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      NAD+ levels and glucose uptake of cultured human epidermal cells exposed to sulfur mustard.

      Toxicology and Applied Pharmacology

      Adult, Cells, Cultured, Epidermis, drug effects, Glucose, metabolism, Humans, Mustard Compounds, toxicity, Mustard Gas, NAD, analysis, Niacin, pharmacology, Niacinamide, Skin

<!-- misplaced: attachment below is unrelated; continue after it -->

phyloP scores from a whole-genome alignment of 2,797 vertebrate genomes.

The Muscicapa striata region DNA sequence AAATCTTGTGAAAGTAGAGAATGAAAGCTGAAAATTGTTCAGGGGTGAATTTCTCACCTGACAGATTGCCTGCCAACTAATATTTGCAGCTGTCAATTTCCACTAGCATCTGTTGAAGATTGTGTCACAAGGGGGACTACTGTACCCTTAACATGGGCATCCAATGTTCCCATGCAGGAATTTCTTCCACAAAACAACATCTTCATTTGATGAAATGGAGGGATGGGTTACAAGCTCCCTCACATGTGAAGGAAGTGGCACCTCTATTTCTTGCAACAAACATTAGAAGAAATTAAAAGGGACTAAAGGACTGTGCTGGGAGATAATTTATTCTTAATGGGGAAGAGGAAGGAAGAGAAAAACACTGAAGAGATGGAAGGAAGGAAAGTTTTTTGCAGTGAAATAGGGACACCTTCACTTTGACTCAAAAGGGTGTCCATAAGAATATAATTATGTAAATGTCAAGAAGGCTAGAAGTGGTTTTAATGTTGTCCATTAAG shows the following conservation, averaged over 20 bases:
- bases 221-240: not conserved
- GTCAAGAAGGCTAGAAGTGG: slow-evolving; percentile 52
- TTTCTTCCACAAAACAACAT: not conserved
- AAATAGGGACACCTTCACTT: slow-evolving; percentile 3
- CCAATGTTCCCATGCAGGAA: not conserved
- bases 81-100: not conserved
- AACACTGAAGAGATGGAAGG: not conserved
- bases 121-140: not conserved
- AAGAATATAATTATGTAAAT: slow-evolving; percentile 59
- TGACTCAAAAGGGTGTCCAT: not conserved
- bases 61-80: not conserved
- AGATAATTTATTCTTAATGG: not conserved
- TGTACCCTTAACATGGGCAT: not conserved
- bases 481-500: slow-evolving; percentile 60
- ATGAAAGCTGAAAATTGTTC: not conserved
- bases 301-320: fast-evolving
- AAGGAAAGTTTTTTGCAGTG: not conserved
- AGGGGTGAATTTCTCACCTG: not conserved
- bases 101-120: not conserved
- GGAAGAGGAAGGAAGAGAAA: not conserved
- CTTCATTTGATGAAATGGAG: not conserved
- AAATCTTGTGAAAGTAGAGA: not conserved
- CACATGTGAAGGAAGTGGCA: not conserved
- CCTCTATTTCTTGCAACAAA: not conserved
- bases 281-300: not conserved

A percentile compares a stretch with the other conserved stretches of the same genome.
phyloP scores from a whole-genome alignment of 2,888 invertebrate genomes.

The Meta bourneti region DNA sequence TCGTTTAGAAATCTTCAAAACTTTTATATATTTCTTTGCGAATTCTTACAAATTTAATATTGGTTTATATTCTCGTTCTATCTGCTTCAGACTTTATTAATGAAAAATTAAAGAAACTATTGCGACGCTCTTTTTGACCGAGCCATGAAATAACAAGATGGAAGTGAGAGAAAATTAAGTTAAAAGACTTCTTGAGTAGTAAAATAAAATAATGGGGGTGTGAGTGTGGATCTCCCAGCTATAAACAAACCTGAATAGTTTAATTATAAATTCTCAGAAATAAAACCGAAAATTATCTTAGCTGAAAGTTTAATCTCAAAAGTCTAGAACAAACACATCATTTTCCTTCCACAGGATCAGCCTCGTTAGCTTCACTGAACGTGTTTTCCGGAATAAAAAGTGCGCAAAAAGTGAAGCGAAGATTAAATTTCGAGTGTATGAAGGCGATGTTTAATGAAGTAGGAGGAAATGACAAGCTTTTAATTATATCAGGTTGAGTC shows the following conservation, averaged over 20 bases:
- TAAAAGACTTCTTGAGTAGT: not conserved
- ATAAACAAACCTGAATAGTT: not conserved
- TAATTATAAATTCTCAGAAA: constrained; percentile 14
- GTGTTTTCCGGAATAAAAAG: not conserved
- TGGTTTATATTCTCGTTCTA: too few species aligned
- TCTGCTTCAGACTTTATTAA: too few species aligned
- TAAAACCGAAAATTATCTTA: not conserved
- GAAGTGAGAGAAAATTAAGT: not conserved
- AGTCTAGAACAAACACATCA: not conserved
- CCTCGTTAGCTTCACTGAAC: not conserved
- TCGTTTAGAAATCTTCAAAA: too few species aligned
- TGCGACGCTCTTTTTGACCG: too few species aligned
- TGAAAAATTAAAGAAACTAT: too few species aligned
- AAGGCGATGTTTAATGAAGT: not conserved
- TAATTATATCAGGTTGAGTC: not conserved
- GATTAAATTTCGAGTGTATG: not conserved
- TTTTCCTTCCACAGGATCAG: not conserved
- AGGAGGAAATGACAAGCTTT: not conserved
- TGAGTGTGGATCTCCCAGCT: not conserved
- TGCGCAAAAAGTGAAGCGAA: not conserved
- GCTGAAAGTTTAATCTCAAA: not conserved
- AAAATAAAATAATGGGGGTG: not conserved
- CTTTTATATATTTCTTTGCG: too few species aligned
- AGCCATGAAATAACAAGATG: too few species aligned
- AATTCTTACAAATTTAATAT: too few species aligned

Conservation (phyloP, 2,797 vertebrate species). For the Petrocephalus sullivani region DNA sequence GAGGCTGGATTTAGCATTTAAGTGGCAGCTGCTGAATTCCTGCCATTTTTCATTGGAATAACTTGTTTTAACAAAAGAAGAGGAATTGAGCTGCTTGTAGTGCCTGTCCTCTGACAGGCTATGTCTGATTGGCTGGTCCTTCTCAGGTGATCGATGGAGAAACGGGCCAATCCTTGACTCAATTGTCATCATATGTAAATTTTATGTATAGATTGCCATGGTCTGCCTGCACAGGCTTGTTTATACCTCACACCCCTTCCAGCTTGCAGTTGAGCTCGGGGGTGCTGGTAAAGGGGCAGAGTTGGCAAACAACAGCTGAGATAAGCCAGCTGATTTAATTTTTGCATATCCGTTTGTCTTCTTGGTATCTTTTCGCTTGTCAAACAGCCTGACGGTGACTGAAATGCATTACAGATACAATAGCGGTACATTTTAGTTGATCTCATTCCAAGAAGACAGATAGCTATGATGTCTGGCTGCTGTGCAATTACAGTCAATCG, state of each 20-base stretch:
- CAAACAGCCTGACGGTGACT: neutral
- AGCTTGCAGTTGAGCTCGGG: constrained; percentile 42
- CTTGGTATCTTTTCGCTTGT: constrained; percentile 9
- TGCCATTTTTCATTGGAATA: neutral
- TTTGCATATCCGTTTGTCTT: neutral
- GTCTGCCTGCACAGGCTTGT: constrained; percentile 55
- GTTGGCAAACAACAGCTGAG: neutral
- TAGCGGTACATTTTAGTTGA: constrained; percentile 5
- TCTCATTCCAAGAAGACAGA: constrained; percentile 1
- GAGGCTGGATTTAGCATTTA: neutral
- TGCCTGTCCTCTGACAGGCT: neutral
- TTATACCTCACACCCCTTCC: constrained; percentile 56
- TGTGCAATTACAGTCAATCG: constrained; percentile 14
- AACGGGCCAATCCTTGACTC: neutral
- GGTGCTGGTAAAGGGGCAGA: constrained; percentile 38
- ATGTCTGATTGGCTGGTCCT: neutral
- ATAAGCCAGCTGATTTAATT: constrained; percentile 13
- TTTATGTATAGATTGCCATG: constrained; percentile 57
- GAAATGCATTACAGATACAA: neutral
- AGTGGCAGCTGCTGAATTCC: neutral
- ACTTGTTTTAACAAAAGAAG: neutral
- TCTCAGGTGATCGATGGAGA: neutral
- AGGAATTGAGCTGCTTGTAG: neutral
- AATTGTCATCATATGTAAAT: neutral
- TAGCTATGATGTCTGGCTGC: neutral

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          In cultured human epidermal cells exposure to the vesicant sulfur mustard (HD) causes a decrease of the NAD+ content, which depends on the dose and the time period between exposure to HD and NAD+ measurement. Presumably, this NAD+ loss is due to activation of the enzyme NAD:protein ADP-ribosyltransferase (ADPRT) and may lead to glycolysis inhibition, disturbance of energy metabolism, and eventually cell death. Since prevention of this NAD+ depletion could lead to cell survival, HD-exposed cultures have been incubated with nicotinamide, a precursor of NAD+ and an inhibitor of ADPRT. Although a reduction in NAD+ levels of the cultures can be prevented, the uptake of glucose, which was taken as a measure for cellular viability, appears to be inhibited in cultures in which the NAD+ levels are at the 100% level at 4 hr after exposure. Therefore, prophylactic or therapeutic measures that are focused on maintenance of NAD+ levels in order to preserve energy supplies do not protect human epidermal cells in culture that have been exposed to HD. These experiments indicate that mechanisms other than NAD+ depletion may play an important role in HD-induced cell injury in human skin.

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